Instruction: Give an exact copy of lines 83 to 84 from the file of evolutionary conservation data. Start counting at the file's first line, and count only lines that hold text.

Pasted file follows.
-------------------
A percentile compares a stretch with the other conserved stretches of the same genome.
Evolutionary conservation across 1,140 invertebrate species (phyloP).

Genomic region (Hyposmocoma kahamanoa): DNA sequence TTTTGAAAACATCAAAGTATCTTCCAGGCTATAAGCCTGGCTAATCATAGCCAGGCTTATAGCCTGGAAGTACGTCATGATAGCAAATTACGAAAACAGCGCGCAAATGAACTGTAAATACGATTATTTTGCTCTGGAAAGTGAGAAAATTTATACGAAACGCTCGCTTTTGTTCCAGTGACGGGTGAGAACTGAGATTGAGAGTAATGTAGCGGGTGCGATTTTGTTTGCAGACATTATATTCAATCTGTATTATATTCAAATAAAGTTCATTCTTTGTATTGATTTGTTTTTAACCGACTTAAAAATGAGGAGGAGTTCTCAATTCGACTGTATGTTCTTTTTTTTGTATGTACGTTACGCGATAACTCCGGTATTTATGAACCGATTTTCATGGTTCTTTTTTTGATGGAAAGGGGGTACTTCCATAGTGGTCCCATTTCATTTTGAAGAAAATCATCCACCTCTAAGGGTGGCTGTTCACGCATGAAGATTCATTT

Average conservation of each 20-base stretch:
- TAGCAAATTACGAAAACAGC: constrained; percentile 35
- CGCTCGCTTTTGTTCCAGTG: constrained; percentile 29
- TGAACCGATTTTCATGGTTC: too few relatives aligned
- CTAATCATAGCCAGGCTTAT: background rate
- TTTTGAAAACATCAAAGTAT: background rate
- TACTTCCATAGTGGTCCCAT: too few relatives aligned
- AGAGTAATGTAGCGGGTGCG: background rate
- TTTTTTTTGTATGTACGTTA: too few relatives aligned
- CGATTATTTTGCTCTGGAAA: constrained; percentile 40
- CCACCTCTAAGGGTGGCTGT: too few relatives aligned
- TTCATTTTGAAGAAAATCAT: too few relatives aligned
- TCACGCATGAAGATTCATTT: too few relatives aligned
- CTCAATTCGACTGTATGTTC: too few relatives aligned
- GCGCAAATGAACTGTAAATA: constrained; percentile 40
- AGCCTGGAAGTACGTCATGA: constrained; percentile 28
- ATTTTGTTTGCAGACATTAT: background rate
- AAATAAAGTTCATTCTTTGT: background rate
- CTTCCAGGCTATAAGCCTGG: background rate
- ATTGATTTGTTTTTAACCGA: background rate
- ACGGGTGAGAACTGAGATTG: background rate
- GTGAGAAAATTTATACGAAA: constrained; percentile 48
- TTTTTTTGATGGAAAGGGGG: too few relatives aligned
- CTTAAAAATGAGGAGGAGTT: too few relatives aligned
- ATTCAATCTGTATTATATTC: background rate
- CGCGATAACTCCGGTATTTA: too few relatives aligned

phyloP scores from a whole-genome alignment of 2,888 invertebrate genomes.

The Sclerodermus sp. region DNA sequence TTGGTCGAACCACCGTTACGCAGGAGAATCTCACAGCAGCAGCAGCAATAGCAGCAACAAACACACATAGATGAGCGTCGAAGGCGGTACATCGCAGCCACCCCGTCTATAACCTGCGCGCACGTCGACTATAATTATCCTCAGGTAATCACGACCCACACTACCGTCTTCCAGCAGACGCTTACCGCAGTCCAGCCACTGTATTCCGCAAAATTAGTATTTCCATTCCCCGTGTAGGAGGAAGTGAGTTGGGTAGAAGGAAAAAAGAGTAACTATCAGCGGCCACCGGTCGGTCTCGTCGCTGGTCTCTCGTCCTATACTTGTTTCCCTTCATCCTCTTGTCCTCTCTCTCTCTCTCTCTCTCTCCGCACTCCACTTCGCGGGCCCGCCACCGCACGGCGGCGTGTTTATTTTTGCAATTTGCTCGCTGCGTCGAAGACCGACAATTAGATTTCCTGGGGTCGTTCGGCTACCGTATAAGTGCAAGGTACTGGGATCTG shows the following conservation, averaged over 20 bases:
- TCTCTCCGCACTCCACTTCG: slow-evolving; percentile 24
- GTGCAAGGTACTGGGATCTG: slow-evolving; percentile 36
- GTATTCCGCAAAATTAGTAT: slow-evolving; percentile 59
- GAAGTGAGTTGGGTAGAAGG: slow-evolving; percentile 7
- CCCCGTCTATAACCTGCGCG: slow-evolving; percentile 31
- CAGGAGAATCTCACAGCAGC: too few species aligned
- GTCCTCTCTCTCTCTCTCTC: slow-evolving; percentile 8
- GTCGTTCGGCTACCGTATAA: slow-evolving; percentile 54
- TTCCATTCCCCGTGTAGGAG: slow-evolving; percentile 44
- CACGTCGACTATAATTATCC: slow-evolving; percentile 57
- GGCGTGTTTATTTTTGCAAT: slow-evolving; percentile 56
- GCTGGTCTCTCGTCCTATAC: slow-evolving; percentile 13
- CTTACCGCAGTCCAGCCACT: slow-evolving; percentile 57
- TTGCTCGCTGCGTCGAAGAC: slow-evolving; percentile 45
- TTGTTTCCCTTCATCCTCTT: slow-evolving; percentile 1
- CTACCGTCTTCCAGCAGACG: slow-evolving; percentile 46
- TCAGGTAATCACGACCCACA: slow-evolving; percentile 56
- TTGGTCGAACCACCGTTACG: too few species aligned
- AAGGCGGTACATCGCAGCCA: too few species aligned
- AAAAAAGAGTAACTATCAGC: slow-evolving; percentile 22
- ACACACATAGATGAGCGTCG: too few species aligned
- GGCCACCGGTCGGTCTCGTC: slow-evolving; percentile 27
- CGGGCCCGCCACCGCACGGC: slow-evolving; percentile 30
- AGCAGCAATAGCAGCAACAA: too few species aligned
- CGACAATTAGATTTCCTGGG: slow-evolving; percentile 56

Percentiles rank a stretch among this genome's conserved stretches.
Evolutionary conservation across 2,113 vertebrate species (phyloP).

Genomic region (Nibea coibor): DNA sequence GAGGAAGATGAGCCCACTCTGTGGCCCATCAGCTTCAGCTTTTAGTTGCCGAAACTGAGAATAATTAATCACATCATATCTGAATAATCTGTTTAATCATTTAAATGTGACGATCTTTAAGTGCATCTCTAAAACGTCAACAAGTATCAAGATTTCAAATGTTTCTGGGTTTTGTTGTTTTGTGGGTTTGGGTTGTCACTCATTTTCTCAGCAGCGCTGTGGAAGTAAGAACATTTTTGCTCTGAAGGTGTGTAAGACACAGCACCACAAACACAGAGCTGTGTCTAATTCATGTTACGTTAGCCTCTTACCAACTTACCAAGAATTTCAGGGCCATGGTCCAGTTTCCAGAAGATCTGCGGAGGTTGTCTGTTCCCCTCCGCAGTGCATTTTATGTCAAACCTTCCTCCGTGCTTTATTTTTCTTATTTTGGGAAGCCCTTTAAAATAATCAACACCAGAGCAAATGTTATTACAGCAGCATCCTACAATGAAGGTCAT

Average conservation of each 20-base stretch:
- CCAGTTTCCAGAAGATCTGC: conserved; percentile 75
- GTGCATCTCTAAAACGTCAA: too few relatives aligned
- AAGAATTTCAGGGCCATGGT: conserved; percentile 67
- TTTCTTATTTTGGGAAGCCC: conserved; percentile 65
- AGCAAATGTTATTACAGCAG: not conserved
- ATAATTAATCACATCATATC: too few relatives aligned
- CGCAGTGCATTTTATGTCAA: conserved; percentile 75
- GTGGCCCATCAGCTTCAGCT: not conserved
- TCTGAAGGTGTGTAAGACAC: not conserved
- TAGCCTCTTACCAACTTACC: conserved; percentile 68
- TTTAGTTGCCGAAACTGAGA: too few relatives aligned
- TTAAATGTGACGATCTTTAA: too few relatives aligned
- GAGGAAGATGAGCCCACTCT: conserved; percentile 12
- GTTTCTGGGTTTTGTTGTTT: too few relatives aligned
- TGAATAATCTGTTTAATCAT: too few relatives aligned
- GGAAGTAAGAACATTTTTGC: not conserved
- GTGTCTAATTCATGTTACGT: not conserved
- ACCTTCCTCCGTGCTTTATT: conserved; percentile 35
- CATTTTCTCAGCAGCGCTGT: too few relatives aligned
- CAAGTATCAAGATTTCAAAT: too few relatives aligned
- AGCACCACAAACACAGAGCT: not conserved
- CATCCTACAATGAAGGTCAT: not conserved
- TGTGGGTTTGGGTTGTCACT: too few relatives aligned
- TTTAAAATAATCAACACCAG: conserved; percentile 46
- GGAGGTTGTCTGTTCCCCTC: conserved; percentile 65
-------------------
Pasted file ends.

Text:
- TGTGGGTTTGGGTTGTCACT: too few relatives aligned
- TTTAAAATAATCAACACCAG: conserved; percentile 46